Service deliveryAdult Social CareCouncils awarded funding to create social care of the future

Councils awarded funding to create social care of the future

Nine social care digitisation projects to receive funding from NHS Digital and the Local Government Association.

Biometric devices measuring anxiety triggers for people with autism and exoskeleton devices for carers are among nine social care digitisation projects to receive extra funding from NHS Digital and the Local Government Association.

Other projects funded include online financial self-assessment and benefits checker tools, and an app for social care providers, enabling them to collate important employment information to improve the care worker recruitment process.

The Social Care Digital Innovation Programme, commissioned by NHS Digital and managed by the Local Government Association, tasked councils to create digital pilots that will advance frontline practice, improving systems and enabling integration across adult social care.

Earlier this year, twelve councils were awarded £20,000 each in the first ‘discovery’ phase of funding, to investigate local challenges that could be addressed using digital technology. Up to £700,000 has been made available and nine projects have now been chosen to design and implement their solution.

The successful councils are (see below for full project details):

  • Bracknell Forest Council
  • London Borough Havering
  • Isle of Wight Council
  • Lincolnshire County Council
  • Nottingham City Council
  • Shropshire Council
  • Stockport Metropolitan Borough Council
  • Sunderland City Council
  • Wirral Metropolitan Borough Council

Kate Allsop, Executive Mayor of Mansfield and Digital Lead on the LGA’s Community and Wellbeing Board, said: “These important projects will improve people’s experience of care and support as part of efforts to support people’s wellbeing. All of this year’s cohort have shown true innovation which made it extremely difficult to decide who to fund for implementation.

“The discovery phase has enabled a detailed study of user needs to determine the scope of some really interesting projects. These projects will add real value to the sector and will push the boundaries of digital innovation for social care across the country.”

Social care of the future: the projects

Bracknell Forest: Installation of interactive digital information kiosks and digital advertising with user designed content in key public locations which will provide information on community support and activities for residents to encourage participation and combat loneliness.

Havering: Developing an app for social care workers to aid in sharing employment information securely and easily (e.g. DBS checks, training, employment history etc) to speed up the employment process, when moving on from care home or home care organisations.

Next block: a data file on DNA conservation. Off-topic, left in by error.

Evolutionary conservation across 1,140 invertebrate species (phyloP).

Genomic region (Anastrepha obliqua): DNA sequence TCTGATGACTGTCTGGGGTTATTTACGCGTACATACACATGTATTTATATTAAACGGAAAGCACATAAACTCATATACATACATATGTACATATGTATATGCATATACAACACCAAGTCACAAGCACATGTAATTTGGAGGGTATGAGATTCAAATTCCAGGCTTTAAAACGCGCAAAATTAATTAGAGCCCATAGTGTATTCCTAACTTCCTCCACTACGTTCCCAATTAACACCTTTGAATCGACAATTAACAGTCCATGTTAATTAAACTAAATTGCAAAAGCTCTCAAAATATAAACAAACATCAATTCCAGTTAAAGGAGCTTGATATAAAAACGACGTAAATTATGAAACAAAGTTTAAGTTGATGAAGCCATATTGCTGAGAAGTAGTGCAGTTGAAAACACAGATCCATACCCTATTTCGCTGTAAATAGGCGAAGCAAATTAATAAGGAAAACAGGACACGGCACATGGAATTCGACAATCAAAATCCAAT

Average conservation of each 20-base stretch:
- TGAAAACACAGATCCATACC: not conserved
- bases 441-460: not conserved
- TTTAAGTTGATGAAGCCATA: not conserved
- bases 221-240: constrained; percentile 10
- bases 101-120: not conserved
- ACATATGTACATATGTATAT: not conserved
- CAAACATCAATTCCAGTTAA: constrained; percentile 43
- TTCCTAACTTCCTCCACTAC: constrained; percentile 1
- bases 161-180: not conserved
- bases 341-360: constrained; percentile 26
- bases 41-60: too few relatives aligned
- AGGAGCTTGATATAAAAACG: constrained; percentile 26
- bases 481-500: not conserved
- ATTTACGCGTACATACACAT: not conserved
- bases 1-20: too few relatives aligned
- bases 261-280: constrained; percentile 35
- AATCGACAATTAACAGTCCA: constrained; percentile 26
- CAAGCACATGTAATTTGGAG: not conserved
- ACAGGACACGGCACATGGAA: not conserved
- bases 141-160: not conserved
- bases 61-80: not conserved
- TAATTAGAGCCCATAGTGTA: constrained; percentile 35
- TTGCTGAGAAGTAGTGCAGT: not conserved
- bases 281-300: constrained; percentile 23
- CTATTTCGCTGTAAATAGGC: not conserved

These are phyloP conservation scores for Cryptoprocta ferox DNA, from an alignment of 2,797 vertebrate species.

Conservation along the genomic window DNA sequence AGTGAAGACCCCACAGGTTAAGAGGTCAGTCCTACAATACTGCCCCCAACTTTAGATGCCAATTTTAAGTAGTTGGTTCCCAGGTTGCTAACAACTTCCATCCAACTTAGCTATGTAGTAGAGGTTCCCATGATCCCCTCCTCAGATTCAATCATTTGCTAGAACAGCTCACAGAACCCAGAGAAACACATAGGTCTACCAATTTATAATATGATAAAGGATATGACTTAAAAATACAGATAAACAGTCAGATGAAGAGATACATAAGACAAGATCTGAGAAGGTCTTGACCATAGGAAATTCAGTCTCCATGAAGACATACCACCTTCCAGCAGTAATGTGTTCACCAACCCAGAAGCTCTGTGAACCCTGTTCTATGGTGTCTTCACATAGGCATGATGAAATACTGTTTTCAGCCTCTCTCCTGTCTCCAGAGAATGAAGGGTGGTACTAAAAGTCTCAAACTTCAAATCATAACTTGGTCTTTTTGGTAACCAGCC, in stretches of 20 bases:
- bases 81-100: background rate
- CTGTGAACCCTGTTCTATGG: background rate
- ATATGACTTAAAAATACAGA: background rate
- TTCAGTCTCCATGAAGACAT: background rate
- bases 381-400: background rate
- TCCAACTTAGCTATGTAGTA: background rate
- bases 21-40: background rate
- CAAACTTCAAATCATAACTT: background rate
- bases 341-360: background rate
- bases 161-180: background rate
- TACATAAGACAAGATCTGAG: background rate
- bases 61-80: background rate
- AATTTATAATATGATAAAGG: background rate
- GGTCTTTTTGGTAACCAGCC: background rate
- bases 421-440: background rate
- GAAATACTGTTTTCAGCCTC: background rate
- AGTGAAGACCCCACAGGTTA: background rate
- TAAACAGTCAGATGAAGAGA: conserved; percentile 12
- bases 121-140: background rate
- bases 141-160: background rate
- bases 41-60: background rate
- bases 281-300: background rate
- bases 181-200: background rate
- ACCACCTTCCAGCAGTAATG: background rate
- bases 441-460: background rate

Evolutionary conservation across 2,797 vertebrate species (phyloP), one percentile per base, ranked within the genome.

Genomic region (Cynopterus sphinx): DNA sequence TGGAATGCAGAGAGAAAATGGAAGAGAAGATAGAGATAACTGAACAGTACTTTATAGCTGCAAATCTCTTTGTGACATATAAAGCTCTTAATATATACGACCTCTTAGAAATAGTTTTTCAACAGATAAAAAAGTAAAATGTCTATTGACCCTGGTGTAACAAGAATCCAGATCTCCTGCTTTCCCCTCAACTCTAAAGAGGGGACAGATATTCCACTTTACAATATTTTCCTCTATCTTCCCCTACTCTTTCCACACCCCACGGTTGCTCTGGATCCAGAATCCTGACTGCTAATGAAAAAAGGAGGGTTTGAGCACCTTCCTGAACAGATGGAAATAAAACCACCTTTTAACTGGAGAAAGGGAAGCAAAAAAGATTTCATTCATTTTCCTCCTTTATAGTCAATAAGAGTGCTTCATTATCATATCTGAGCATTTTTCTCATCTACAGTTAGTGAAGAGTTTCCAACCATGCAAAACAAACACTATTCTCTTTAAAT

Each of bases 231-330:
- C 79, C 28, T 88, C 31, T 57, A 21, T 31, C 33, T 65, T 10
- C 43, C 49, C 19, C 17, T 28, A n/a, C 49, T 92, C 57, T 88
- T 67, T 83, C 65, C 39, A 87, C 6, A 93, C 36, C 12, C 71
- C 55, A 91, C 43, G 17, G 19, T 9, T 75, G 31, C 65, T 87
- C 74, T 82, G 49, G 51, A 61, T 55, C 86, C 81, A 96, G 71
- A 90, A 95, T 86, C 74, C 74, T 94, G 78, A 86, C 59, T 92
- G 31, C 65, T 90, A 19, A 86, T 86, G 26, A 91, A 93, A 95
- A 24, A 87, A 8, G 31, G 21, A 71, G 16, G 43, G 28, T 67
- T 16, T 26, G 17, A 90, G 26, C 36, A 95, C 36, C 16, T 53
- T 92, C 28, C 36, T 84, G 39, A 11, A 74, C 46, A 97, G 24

Isle of Wight: Establish a pilot with informal carers (people looking after loved ones in their own home) to see whether the use of exoskeleton devices can assist the carer with their day to day manual handling tasks. A business case and specification shaped by the informal carers for exoskeleton devices will be developed and regulation and national interest for this area will be researched.

Lincolnshire: Development of an online financial self-assessment and benefits checker tools for users who are likely to be self-funding or receive direct payments for social care packages. This should speed up the process and reduce the number of care packages that are put in place and then cancelled due to the cost of the package.

Nottingham: A portal for social workers and social care providers will be developed to capture the outcomes that service users wish to achieve. Care providers can use the portal to match the outcomes with the care package they offer at a glance and social workers can then monitor progress to meet the outcomes as the care provider updates the portal.

Shropshire: Data visualisation tool to assist the care home and domiciliary care market identify key areas of need in a locality by aggregating data to improve commissioning approaches.

Stockport: Introducing fast-track installation of new individually tailored assistive technology devices to reduce the number of telecare false alarms and to ensure appropriate monitoring to help residents live independently at home for as long as possible.

Sunderland: Deployment of four devices to support medication management, monitoring mood, nutrition and hydration, and moving around the home. A platform will also be developed which is able to present the data collected by the technology in a meaningful and simple way for residents and council staff to help plan support.

Wirral: Provide biometric wearable devices to people with autism and complex learning disabilities. The data from the devices will be analysed to identify triggers of anxiety, which will inform the care and support arranged for that individual.

More information on the Social Care Digital Innovation Programme can be found here.

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